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The Electric Grid on Earth Day: Then and Now

Happy Earth Day 2014 to all of our readers. While there are a variety of events going on all around the world, we'd like visitors to NEI Nuclear Notes to focus on what the electric grid looked like back in 1970 when the late Wisconsin Sen. Gaylord Nelson celebrated the very first Earth Day. Take a moment to consider the graphic below:
It's pretty easy to see how nuclear has grown to account for almost 20% of the electricity generated in the U.S. since that first Earth Day. At the same time, it's impossible not to notice that the use of oil to generate electricity has virtually disappeared, clearly displaced by the incredible growth in the use of nuclear energy over the same period of time. Nuclear didn't do it alone, helped tremendously by the steady growth in the use of natural gas.

The combined impact of nuclear and natural gas has been a real winner for the environment, something that The Breakthrough Institute pointed out in a study it released last September. According to Breakthrough, these two energy sources prevented 54 billion tons of carbon dioxide emissions since 1950. By comparison, in 2012, the entire world emitted 35 billion tons.

That's a lot of carbon and one heck of an impact. The next time anyone asks you how nuclear energy supports a healthy environment, be sure to pass those numbers along.

Comments

Victor said…
You forgot to mention the harmlessness of nuclear waste, which vanishes in mere moments without a trace.
Engineer-Poet said…
Barely 2 hours after the post, the scripted talking points begin.  I swear, the activist propaganda teams must have this blog on Google alerts.

Victor, so-called "high-level nuclear waste" is carefully sealed behind multiple barriers, and in even the worst-case accidents the hazard to the public is between minuscule and non-existent.  All you have to do to stay outside the zone of hazard is to move away at a walking pace.

95% of "spent" nuclear fuel is itself fuel for fast-spectrum reactors, and the remainder decays to less toxicity than the original ore in just 500 years.  The volume of material is so small, the world's entire production to date would fit in a single sports stadium.
Spent fuel is a valuable and renewable commodity that can create even more clean energy.

The amount of toxic waste produced by the nuclear industry per kilowatt produced is dwarfed by the amount of toxic waste produced by the solar industry.

Marcel
Mitch said…
>>>> Victor said...
You forgot to mention the harmlessness of nuclear waste, which vanishes in mere moments without a trace. <<<

Gee, then I guess Victor and his green leader's are all happy as a pig that oil and gas and coal power plants always use the atmosphere for a landfill and who cares about all the millions of sickness it's caused for over a hundred years. Why to go, Einstein!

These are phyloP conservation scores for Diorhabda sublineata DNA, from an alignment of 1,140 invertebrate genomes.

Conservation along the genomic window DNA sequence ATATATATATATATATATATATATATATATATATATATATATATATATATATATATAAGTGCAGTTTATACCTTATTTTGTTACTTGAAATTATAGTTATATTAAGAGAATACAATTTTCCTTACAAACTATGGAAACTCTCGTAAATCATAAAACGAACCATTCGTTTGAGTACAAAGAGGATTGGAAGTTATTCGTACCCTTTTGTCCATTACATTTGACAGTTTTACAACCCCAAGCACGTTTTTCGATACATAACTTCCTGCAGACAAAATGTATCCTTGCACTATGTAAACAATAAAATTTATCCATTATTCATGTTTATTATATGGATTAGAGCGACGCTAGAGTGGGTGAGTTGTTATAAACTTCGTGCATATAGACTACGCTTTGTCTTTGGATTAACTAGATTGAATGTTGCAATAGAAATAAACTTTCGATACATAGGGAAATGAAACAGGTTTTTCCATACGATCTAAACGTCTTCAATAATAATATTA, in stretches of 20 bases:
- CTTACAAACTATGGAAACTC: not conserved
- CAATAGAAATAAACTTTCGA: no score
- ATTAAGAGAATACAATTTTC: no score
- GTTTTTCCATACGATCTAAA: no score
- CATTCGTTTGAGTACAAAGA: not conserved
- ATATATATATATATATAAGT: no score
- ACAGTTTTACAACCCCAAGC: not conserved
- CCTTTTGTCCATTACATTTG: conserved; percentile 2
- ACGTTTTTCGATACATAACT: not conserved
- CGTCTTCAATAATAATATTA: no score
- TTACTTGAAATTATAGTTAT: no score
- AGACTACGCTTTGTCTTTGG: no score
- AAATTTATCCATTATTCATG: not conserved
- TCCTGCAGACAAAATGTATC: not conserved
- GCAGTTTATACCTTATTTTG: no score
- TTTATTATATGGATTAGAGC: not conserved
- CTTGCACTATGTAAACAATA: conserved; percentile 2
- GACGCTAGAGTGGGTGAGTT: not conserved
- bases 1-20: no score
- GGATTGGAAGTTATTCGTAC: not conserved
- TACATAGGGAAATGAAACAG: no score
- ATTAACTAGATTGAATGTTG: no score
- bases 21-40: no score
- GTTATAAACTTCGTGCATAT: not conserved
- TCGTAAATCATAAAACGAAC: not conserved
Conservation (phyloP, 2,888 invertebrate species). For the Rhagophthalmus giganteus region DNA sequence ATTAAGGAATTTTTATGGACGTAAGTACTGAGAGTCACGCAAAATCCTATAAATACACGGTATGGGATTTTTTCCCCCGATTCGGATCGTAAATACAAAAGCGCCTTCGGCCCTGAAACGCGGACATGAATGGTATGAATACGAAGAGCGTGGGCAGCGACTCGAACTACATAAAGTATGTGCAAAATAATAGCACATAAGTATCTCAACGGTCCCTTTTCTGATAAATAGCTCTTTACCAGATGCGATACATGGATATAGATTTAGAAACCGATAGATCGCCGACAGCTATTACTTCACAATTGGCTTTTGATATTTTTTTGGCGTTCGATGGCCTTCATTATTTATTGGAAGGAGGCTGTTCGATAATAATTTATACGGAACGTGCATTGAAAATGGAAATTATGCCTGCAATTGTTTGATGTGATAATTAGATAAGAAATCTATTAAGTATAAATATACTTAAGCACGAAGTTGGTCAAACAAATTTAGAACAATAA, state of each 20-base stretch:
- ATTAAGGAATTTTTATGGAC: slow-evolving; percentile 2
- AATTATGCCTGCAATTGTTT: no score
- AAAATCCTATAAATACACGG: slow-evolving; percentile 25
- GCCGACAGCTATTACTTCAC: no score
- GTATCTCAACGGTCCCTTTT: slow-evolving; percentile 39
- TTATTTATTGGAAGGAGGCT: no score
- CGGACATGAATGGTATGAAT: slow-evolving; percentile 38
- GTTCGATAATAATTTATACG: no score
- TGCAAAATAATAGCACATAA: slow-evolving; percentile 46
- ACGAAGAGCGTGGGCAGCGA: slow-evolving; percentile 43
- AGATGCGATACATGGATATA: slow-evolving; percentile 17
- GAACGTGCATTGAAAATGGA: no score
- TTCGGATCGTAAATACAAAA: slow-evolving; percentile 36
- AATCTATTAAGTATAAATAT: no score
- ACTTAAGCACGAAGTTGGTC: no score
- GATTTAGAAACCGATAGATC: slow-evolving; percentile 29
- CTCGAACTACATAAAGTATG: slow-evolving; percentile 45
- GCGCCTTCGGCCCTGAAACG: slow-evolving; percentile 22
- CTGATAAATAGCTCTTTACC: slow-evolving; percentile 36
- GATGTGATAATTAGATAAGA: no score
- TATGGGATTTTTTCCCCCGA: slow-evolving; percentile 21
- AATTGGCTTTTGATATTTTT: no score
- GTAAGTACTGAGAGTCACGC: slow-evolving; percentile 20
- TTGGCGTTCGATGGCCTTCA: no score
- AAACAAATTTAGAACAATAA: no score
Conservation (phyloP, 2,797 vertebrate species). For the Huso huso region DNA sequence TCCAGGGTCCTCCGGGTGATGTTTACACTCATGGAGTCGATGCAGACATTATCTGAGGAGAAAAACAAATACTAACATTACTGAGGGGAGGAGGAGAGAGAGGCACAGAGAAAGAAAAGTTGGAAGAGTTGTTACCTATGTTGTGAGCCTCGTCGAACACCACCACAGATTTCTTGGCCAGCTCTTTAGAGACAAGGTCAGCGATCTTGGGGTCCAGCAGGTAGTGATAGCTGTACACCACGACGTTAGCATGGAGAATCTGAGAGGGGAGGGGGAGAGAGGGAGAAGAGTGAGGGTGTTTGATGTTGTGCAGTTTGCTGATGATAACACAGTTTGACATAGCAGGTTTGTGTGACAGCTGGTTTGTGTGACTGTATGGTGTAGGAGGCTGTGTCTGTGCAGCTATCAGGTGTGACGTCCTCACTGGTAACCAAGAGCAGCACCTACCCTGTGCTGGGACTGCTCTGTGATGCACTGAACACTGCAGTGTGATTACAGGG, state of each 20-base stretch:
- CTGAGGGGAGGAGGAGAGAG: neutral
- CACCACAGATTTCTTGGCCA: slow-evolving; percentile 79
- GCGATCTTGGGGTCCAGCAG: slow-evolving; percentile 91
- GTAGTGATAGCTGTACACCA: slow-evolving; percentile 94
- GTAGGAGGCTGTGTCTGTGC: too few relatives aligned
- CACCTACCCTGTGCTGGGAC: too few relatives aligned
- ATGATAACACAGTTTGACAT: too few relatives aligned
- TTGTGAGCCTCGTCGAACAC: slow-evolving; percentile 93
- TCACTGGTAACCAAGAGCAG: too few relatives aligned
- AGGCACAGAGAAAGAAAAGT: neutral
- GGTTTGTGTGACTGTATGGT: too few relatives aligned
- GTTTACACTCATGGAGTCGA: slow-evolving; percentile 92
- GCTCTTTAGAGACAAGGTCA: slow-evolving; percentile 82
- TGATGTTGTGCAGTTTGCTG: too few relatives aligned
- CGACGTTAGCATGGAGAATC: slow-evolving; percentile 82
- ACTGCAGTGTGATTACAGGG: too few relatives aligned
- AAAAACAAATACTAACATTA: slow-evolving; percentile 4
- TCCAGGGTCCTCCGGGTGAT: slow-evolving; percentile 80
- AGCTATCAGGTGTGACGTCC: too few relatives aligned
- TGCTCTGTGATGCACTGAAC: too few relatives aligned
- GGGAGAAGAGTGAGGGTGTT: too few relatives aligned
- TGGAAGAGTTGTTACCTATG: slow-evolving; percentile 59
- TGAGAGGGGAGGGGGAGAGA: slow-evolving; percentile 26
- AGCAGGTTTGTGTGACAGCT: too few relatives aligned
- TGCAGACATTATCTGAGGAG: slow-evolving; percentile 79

Anonymous said…
The amount of waste from nuclear and solar is NOTHING compared to the toxic waste that has, and is being spewed into the air by fossil fuels coal, oil and gas operations.
And that's just the air. The WATER is a whole other nightmare. The amount of produced water polluted with BTEX and other chemicals from oil, gas and coal is around a trillion barrels a year. And, what are the fossil fuels companies doing with it? Unfortunately it is being dumped in the environment - even in the U.S. -because there are no federal regulations about dumping BTEX contaminated produced water.

When your doctor tells you that you and/or your family have cancer, it's from produced water - NOT nuclear!
Dan Williamson said…
The FUD lurkers think they've scored a goal if they get in first. They've highjacked the NRC blog site....the moderator is for whatever reason obliged to be cordial, so it's just about useless.
Anonymous said…
I don't understand why nuclear opponents expressing their opinions in comment sections or blogs constitutes "hijacking" a discussion. Especially when nuclear advocates are urging industry, in their comments on every post on this blog, to do the exact same thing in support of nuclear power.

I know you don't agree with nuclear opponents. So why not just refute them, rather than calling for them to be censored, sued, etc.?
Mitch said…
It's supposed to be the job of the NRC moderator to call out B.S. when it's laid and not sit like a rock letting falsehoods mislead people, like the ranter there called Lily Munster who said that radiation from Indian plant is so high that airplane pilots use it for a beacon! A game show emcee wouldn't let B.S. like that by! You don't help the public by keeping silent and letting trash steer them wrong! Don't censure sure, but at least say SOMETHING to the bull!
Dan Williamson said…
"So why not just refute them..."

Because they're too idealogically blinded to know (much less acknowledge) when they've been refuted. To them, demonstrable facts are lies told by liars. It's like arguing with a billy goat. Perhaps others readers are swayed by the exchange, but I don't get anything out of it myself. I'm a nuclear engineer by education, a reactor operator and fuel handler by training, and in a past life, I spent months on end pushing several thousand kilotons of W68 warheads around the north Atlantic. So I have a fairly good idea of how this technology works and how miniscule the real hazards are.

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